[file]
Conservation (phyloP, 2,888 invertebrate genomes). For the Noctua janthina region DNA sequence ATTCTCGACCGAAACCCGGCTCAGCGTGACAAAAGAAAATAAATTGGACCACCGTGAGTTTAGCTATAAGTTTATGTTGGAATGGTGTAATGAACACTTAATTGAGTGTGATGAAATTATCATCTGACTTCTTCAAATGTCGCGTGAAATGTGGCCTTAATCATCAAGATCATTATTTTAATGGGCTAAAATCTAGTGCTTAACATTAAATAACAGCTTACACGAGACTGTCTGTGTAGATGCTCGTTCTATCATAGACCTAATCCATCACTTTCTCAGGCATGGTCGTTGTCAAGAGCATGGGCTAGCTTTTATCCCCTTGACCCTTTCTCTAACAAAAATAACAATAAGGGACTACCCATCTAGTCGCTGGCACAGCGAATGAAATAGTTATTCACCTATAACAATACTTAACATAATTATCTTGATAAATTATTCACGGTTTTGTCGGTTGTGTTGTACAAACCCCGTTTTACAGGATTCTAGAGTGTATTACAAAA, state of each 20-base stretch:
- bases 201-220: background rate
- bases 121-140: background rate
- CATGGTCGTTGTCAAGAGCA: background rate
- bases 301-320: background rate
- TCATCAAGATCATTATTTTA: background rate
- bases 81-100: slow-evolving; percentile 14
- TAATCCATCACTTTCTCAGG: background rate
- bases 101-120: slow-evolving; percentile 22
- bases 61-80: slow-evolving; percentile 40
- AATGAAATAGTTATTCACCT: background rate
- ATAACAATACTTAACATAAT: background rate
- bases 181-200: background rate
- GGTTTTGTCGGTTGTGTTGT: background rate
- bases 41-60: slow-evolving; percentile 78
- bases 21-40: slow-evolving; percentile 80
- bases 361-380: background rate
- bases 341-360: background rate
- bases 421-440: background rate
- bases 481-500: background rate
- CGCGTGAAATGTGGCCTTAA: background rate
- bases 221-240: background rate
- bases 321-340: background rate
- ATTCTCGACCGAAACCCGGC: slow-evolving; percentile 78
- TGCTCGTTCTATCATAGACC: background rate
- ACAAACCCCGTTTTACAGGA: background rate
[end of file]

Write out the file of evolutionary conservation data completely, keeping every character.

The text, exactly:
Conservation (phyloP, 2,888 invertebrate genomes). For the Noctua janthina region DNA sequence ATTCTCGACCGAAACCCGGCTCAGCGTGACAAAAGAAAATAAATTGGACCACCGTGAGTTTAGCTATAAGTTTATGTTGGAATGGTGTAATGAACACTTAATTGAGTGTGATGAAATTATCATCTGACTTCTTCAAATGTCGCGTGAAATGTGGCCTTAATCATCAAGATCATTATTTTAATGGGCTAAAATCTAGTGCTTAACATTAAATAACAGCTTACACGAGACTGTCTGTGTAGATGCTCGTTCTATCATAGACCTAATCCATCACTTTCTCAGGCATGGTCGTTGTCAAGAGCATGGGCTAGCTTTTATCCCCTTGACCCTTTCTCTAACAAAAATAACAATAAGGGACTACCCATCTAGTCGCTGGCACAGCGAATGAAATAGTTATTCACCTATAACAATACTTAACATAATTATCTTGATAAATTATTCACGGTTTTGTCGGTTGTGTTGTACAAACCCCGTTTTACAGGATTCTAGAGTGTATTACAAAA, state of each 20-base stretch:
- bases 201-220: background rate
- bases 121-140: background rate
- CATGGTCGTTGTCAAGAGCA: background rate
- bases 301-320: background rate
- TCATCAAGATCATTATTTTA: background rate
- bases 81-100: slow-evolving; percentile 14
- TAATCCATCACTTTCTCAGG: background rate
- bases 101-120: slow-evolving; percentile 22
- bases 61-80: slow-evolving; percentile 40
- AATGAAATAGTTATTCACCT: background rate
- ATAACAATACTTAACATAAT: background rate
- bases 181-200: background rate
- GGTTTTGTCGGTTGTGTTGT: background rate
- bases 41-60: slow-evolving; percentile 78
- bases 21-40: slow-evolving; percentile 80
- bases 361-380: background rate
- bases 341-360: background rate
- bases 421-440: background rate
- bases 481-500: background rate
- CGCGTGAAATGTGGCCTTAA: background rate
- bases 221-240: background rate
- bases 321-340: background rate
- ATTCTCGACCGAAACCCGGC: slow-evolving; percentile 78
- TGCTCGTTCTATCATAGACC: background rate
- ACAAACCCCGTTTTACAGGA: background rate